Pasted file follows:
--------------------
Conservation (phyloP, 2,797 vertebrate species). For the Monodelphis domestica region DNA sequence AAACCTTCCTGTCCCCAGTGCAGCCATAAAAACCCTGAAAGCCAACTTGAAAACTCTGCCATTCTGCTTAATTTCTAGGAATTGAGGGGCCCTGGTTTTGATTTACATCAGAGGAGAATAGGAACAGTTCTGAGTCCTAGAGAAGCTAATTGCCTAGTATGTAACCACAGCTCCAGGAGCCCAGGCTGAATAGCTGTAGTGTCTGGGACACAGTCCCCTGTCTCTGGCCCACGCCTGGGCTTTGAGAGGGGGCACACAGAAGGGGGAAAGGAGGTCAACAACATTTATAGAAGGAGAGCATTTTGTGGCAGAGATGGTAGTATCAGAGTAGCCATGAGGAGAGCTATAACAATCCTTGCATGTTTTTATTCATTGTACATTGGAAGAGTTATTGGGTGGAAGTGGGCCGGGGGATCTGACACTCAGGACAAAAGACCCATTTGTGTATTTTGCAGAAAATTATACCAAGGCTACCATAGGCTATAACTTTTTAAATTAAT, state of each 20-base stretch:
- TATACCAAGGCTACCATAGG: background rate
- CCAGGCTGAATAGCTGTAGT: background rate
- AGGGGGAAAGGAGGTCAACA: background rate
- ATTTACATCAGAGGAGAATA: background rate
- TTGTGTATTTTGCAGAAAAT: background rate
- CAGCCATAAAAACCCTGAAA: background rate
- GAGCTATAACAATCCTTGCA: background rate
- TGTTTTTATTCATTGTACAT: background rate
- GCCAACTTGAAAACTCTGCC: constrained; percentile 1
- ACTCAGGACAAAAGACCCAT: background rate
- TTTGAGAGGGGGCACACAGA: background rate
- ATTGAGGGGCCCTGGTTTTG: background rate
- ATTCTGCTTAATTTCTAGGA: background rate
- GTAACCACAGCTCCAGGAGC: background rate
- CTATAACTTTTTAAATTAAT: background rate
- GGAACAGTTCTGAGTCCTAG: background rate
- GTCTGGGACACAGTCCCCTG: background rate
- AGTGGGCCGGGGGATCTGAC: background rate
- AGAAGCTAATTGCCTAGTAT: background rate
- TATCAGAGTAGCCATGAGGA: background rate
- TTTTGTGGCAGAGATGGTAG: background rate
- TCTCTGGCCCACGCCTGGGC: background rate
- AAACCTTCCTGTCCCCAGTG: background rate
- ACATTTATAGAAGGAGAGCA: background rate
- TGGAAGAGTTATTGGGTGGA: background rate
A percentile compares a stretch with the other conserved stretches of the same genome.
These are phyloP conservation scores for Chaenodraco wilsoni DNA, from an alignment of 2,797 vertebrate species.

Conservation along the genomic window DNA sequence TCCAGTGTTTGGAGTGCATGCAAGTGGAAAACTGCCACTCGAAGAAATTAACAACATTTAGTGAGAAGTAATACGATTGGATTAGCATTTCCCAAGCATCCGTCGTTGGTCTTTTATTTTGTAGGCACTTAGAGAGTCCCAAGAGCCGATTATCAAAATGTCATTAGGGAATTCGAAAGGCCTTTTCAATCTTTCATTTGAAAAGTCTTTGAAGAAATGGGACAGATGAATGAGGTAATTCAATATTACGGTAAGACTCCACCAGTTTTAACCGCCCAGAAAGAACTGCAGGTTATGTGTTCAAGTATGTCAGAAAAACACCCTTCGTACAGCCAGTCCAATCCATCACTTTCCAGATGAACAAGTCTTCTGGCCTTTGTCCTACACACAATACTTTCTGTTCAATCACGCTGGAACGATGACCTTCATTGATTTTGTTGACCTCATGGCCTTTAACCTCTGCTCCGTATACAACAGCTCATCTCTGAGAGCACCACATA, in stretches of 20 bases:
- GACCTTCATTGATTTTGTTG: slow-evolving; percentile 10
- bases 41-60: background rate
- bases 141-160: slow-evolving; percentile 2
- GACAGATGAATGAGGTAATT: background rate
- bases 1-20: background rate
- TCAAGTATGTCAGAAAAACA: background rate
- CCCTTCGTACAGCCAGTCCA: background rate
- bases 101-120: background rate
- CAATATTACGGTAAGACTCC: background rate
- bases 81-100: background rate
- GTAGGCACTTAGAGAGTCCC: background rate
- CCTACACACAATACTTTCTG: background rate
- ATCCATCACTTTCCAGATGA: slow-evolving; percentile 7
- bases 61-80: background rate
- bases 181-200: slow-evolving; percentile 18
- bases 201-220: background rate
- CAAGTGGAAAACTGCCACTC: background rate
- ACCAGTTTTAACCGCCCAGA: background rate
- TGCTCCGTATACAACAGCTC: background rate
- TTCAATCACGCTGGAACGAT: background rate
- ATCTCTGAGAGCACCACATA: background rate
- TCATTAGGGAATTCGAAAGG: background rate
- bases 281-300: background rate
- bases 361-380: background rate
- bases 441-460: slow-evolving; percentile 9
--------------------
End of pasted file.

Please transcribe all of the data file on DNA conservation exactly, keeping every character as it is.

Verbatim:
Conservation (phyloP, 2,797 vertebrate species). For the Monodelphis domestica region DNA sequence AAACCTTCCTGTCCCCAGTGCAGCCATAAAAACCCTGAAAGCCAACTTGAAAACTCTGCCATTCTGCTTAATTTCTAGGAATTGAGGGGCCCTGGTTTTGATTTACATCAGAGGAGAATAGGAACAGTTCTGAGTCCTAGAGAAGCTAATTGCCTAGTATGTAACCACAGCTCCAGGAGCCCAGGCTGAATAGCTGTAGTGTCTGGGACACAGTCCCCTGTCTCTGGCCCACGCCTGGGCTTTGAGAGGGGGCACACAGAAGGGGGAAAGGAGGTCAACAACATTTATAGAAGGAGAGCATTTTGTGGCAGAGATGGTAGTATCAGAGTAGCCATGAGGAGAGCTATAACAATCCTTGCATGTTTTTATTCATTGTACATTGGAAGAGTTATTGGGTGGAAGTGGGCCGGGGGATCTGACACTCAGGACAAAAGACCCATTTGTGTATTTTGCAGAAAATTATACCAAGGCTACCATAGGCTATAACTTTTTAAATTAAT, state of each 20-base stretch:
- TATACCAAGGCTACCATAGG: background rate
- CCAGGCTGAATAGCTGTAGT: background rate
- AGGGGGAAAGGAGGTCAACA: background rate
- ATTTACATCAGAGGAGAATA: background rate
- TTGTGTATTTTGCAGAAAAT: background rate
- CAGCCATAAAAACCCTGAAA: background rate
- GAGCTATAACAATCCTTGCA: background rate
- TGTTTTTATTCATTGTACAT: background rate
- GCCAACTTGAAAACTCTGCC: constrained; percentile 1
- ACTCAGGACAAAAGACCCAT: background rate
- TTTGAGAGGGGGCACACAGA: background rate
- ATTGAGGGGCCCTGGTTTTG: background rate
- ATTCTGCTTAATTTCTAGGA: background rate
- GTAACCACAGCTCCAGGAGC: background rate
- CTATAACTTTTTAAATTAAT: background rate
- GGAACAGTTCTGAGTCCTAG: background rate
- GTCTGGGACACAGTCCCCTG: background rate
- AGTGGGCCGGGGGATCTGAC: background rate
- AGAAGCTAATTGCCTAGTAT: background rate
- TATCAGAGTAGCCATGAGGA: background rate
- TTTTGTGGCAGAGATGGTAG: background rate
- TCTCTGGCCCACGCCTGGGC: background rate
- AAACCTTCCTGTCCCCAGTG: background rate
- ACATTTATAGAAGGAGAGCA: background rate
- TGGAAGAGTTATTGGGTGGA: background rate
A percentile compares a stretch with the other conserved stretches of the same genome.
These are phyloP conservation scores for Chaenodraco wilsoni DNA, from an alignment of 2,797 vertebrate species.

Conservation along the genomic window DNA sequence TCCAGTGTTTGGAGTGCATGCAAGTGGAAAACTGCCACTCGAAGAAATTAACAACATTTAGTGAGAAGTAATACGATTGGATTAGCATTTCCCAAGCATCCGTCGTTGGTCTTTTATTTTGTAGGCACTTAGAGAGTCCCAAGAGCCGATTATCAAAATGTCATTAGGGAATTCGAAAGGCCTTTTCAATCTTTCATTTGAAAAGTCTTTGAAGAAATGGGACAGATGAATGAGGTAATTCAATATTACGGTAAGACTCCACCAGTTTTAACCGCCCAGAAAGAACTGCAGGTTATGTGTTCAAGTATGTCAGAAAAACACCCTTCGTACAGCCAGTCCAATCCATCACTTTCCAGATGAACAAGTCTTCTGGCCTTTGTCCTACACACAATACTTTCTGTTCAATCACGCTGGAACGATGACCTTCATTGATTTTGTTGACCTCATGGCCTTTAACCTCTGCTCCGTATACAACAGCTCATCTCTGAGAGCACCACATA, in stretches of 20 bases:
- GACCTTCATTGATTTTGTTG: slow-evolving; percentile 10
- bases 41-60: background rate
- bases 141-160: slow-evolving; percentile 2
- GACAGATGAATGAGGTAATT: background rate
- bases 1-20: background rate
- TCAAGTATGTCAGAAAAACA: background rate
- CCCTTCGTACAGCCAGTCCA: background rate
- bases 101-120: background rate
- CAATATTACGGTAAGACTCC: background rate
- bases 81-100: background rate
- GTAGGCACTTAGAGAGTCCC: background rate
- CCTACACACAATACTTTCTG: background rate
- ATCCATCACTTTCCAGATGA: slow-evolving; percentile 7
- bases 61-80: background rate
- bases 181-200: slow-evolving; percentile 18
- bases 201-220: background rate
- CAAGTGGAAAACTGCCACTC: background rate
- ACCAGTTTTAACCGCCCAGA: background rate
- TGCTCCGTATACAACAGCTC: background rate
- TTCAATCACGCTGGAACGAT: background rate
- ATCTCTGAGAGCACCACATA: background rate
- TCATTAGGGAATTCGAAAGG: background rate
- bases 281-300: background rate
- bases 361-380: background rate
- bases 441-460: slow-evolving; percentile 9